The Importance of Agony

My sister and I were agreeing the other day that March — which supposedly comes in like a lion and goes out like a lamb — continues to be one of those trying periods of every year. Because Lent always falls during this time, I half joked that all of Lent can feel like the Agony in the Garden. And then this morning she sent me an excellent article on this topic, and I started to make sense of the happenings of this past week.

Let me start with a definition, of course:

“The word agony is not just a pious term from the Rosary or other traditions; it’s a term from Scripture. In Greek they talk about Christ’s agonia. We know what agony means in English, but in Greek, at the time of Jesus, it was also a technical term for what athletes did warming up for the Olympic Games. During that warm-up, the Greek athletes would produce a certain sweat which would warm up their muscles and ready them for coming combat. That sweat, that lather, was called their agonia.

Luke is telling us that Jesus does an agonia to get ready for his passion. In essence, Luke is saying, we don’t move from being self-pampering to dying on a cross without some preparation. The Agony in the Garden is the warm-up, the readying, the agonia for the Passion that follows.”

As an athlete, this speaks to me. I don’t walk into the gym, start putting weights on the bar, and attempt my max back squat before I’ve even taken off my sweatpants. Agonia = warm-up. Check.

It goes on:

“Remember the old translation of the Our Father? In place of “and lead us not into temptation,” we used to say, “and do not put us to the test.” What is the test? We’re telling God something like, “God, in my life I know you can test me the way you tested Jesus. I know you can make me sweat blood, but cut me a little slack. Make these things a little easier for me in my life so I don’t have to taste that complete darkness.” See, though, that darkness is the test of the moral athlete, inside of our moral loneliness. It’s not the test of our physical capacity to withstand pain.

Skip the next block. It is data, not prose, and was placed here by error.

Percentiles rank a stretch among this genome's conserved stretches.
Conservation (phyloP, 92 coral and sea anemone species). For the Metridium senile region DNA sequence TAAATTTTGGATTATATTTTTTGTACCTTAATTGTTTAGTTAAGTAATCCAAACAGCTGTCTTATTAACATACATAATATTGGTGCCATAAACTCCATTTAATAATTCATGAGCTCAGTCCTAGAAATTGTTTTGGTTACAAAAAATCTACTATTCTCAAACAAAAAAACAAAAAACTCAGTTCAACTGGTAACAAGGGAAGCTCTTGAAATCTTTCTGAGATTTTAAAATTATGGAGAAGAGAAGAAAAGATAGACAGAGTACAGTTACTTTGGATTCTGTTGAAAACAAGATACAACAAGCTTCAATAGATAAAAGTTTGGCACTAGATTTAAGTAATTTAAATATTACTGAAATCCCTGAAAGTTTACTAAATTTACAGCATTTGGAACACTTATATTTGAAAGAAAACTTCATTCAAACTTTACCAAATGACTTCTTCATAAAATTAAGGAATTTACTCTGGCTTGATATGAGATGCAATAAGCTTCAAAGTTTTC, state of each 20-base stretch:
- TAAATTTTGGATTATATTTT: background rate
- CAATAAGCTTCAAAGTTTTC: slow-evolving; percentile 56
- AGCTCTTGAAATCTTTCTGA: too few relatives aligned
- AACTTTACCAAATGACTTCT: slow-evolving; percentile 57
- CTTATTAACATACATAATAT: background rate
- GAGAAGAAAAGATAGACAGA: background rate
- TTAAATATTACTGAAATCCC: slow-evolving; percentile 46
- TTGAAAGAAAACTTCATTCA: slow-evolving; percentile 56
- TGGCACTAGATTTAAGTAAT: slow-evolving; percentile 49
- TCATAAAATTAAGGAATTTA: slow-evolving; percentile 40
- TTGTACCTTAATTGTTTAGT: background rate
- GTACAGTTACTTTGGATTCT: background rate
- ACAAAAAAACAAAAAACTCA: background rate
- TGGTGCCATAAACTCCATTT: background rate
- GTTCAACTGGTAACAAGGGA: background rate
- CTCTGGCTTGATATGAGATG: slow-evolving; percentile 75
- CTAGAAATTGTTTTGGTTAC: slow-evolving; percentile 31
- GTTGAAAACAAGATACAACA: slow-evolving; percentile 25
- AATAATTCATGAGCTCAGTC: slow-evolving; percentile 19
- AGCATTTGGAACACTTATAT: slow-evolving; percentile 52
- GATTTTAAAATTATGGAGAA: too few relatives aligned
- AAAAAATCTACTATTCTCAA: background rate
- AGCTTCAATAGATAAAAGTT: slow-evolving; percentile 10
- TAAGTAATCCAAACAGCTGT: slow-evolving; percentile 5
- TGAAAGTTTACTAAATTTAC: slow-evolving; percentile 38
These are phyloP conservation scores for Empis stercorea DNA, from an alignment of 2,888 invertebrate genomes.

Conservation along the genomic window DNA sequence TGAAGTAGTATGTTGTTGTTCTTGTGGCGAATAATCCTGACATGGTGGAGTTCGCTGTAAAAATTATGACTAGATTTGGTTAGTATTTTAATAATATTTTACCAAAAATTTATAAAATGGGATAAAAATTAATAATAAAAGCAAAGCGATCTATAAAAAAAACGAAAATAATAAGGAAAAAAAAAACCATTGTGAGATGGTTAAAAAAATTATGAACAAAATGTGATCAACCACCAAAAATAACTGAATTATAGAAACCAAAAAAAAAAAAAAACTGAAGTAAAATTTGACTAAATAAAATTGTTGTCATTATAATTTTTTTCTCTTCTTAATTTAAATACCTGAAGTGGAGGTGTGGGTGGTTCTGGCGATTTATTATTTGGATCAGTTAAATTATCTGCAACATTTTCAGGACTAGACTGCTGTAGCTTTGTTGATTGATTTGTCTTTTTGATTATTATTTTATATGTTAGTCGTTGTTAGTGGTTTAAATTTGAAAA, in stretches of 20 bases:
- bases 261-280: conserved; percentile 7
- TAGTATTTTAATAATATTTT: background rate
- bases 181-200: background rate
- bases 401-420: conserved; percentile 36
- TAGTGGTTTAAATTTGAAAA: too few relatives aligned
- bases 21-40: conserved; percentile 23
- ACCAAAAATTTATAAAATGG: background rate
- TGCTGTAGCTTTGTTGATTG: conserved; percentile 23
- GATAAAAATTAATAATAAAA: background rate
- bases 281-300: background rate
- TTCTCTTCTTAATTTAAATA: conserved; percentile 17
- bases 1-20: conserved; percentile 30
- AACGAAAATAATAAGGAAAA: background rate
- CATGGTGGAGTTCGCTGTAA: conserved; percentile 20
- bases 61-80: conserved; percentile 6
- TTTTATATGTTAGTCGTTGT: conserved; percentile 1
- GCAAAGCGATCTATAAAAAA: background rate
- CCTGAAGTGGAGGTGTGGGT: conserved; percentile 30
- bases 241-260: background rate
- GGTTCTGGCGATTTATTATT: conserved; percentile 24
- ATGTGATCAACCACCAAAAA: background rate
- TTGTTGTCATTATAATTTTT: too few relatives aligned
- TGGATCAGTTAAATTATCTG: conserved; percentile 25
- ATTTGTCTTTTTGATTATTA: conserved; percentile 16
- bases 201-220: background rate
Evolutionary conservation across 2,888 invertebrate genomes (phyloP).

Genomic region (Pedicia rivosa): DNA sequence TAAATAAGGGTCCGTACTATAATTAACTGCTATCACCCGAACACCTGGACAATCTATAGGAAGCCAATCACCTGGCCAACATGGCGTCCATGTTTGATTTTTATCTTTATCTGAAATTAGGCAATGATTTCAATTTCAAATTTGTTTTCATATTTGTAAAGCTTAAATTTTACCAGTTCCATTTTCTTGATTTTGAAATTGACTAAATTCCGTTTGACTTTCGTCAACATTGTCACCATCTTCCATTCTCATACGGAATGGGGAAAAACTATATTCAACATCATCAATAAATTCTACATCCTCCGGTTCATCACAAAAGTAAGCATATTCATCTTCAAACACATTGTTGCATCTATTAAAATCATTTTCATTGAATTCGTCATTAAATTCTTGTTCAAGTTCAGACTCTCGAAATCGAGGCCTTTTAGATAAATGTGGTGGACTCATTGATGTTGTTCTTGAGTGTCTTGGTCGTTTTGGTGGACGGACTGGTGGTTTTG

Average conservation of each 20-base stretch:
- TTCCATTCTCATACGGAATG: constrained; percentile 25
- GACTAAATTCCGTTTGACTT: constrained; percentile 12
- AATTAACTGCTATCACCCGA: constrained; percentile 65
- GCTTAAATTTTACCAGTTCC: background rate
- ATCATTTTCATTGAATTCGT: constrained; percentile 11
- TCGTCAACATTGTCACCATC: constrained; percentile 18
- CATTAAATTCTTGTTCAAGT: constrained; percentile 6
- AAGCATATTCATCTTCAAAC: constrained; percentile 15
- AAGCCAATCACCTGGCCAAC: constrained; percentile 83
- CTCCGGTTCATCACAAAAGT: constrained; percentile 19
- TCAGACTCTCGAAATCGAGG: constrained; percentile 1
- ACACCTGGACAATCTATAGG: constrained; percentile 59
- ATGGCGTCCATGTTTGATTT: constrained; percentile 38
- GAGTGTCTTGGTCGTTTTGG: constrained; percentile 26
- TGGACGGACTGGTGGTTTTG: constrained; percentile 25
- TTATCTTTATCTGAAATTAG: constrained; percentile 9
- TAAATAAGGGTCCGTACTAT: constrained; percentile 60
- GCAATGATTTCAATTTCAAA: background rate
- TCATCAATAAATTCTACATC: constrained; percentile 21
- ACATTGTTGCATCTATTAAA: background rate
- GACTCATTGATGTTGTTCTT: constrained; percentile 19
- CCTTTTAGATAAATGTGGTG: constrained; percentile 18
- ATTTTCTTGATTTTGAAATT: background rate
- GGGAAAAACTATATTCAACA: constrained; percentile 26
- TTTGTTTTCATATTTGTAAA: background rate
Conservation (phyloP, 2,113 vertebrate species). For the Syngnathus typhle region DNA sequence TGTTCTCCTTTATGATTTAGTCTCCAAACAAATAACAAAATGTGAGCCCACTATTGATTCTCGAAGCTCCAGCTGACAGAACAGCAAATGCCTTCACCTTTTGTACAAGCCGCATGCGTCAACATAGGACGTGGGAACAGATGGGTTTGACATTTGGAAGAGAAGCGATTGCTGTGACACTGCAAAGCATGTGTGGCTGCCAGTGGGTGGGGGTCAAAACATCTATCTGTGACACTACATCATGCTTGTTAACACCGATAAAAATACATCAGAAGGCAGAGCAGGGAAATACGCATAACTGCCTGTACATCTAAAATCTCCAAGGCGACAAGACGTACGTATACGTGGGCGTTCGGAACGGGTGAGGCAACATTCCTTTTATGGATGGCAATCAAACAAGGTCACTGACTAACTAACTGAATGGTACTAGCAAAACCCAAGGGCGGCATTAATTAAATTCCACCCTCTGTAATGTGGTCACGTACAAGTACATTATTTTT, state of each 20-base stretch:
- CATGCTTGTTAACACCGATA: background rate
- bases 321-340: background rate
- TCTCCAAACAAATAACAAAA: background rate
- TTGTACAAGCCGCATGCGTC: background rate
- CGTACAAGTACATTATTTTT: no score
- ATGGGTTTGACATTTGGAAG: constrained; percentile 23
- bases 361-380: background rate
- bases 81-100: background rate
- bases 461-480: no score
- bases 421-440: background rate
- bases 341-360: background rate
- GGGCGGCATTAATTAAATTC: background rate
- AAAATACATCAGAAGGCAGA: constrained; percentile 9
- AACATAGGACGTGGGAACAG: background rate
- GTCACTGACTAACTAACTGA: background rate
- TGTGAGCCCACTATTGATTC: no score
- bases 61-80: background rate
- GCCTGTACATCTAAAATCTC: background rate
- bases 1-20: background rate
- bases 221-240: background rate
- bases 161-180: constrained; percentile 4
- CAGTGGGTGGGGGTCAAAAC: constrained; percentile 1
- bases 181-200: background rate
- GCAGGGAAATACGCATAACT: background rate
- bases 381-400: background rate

…The Passion is not about the blood and the ropes and the whipping and how much Jesus endured. It’s about something we’re meant to imitate. It’s about our moral and emotional athleticism the next time we have temptation. It’s about the test inside of love, and it happens in a garden.”

Again with this idea of athleticism… elite athletes fuel themselves well and train accordingly in order to push themselves to a physical limit and beyond. So for me this begs the question of how might I be fueling my moral and emotional strength to prepare myself for great tests. Part of that is certainly in how I take care of myself physically (healthy body, healthy mind) but also in the people I allow to be close to me and become my models. If I want to be morally and emotionally strong, then I have to surround myself with others who are also trying to “train” in the same way, or who are already strong in that way. Thankfully, I am privileged to have these relationships in my life.

What I think is incredible, as I have written previously, is that once we move through agonia to acceptance of whatever hard test we face, in the end we get to the light. Even when it seems like the light will never return or is going to take its sweet time, it does. So even while this past week has been difficult in its own way, the only path to the other side is through. Watch me pump my emotional muscles.

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